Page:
Approximately 64.3% of ever smokers with chronic diseases attempted to quit smoking, 21.0% of which successfully quit. These two rates are higher than those reported in other studies targeting the general population; that is, approximately 20% to 25% of smokers attempted to quit but approximately half of them relapsed [31
], whereas only 11% of smokers quit smoking successfully [33
]. This result could be attributed to the fact that smokers with chronic diseases exhibited increased willingness to quit smoking and manifested more health concerns than ordinary people. We also found more than a third of current smokers with chronic diseases consume less than five cigarettes per day. It indicates that the degree of tobacco dependence of these smokers may not be very serious, and there are many potential possibilities to help them quit smoking. More research is needed into how to help the smokers with chronic diseases quit smoking by using tobacco-dependence treatment programs.
The primary reason for attempting to quit smoking among chronically ill patients is the effect on disease. Similarly, a previous study showed that health concerns are the foremost trigger for quitting or attempting to quit [19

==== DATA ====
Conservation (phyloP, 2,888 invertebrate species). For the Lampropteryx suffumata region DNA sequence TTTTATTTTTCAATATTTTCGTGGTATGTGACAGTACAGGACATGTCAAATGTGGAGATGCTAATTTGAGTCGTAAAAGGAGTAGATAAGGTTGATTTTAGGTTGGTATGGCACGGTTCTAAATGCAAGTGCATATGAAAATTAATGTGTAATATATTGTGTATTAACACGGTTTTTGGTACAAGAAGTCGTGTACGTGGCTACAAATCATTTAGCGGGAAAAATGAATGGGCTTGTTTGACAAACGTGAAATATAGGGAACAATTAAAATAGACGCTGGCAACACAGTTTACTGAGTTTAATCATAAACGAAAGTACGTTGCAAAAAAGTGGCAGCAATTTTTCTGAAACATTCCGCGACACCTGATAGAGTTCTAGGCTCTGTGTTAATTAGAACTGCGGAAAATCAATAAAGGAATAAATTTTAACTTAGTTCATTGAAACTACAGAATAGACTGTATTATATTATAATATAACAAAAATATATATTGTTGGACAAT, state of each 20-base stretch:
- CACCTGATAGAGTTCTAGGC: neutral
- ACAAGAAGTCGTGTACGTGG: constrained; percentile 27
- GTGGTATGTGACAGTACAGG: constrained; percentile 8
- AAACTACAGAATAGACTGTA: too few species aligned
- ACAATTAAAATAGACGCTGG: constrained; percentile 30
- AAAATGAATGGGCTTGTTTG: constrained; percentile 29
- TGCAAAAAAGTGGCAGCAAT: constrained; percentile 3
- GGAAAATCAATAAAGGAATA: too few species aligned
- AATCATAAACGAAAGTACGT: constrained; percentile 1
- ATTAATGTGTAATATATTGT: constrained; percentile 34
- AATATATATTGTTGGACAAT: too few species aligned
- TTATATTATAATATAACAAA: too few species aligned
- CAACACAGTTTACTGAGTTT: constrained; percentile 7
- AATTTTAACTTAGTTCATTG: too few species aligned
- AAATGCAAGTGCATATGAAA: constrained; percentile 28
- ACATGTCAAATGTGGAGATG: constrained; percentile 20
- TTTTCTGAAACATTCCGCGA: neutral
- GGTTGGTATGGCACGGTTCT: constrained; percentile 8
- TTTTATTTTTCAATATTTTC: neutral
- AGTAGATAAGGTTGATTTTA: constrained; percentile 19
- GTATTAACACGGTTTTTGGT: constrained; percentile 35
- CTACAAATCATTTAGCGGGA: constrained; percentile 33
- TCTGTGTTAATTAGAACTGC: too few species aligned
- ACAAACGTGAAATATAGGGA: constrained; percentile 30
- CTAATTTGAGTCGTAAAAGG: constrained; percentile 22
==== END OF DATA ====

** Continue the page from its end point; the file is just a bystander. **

]. However, we found that the patients easily become failed quitters if they have other diseases in addition to one chronic disease. Hence, chronically ill patients will be inclined to refuse to stop smoking when they suffer from several diseases at the same time. Comorbidity of diseases is a significant factor in the quitting process. We can infer that smoking is regarded as a way to relieve pain and smokers exhibit a negative attitude toward the health effects of smoking cessation. Moreover, a doctor’s advice is the second reason for quitting or attempting to quit smoking. Intervention and smoking cessation advice offered by medical professionals significantly affect the smoking behavior of patients [40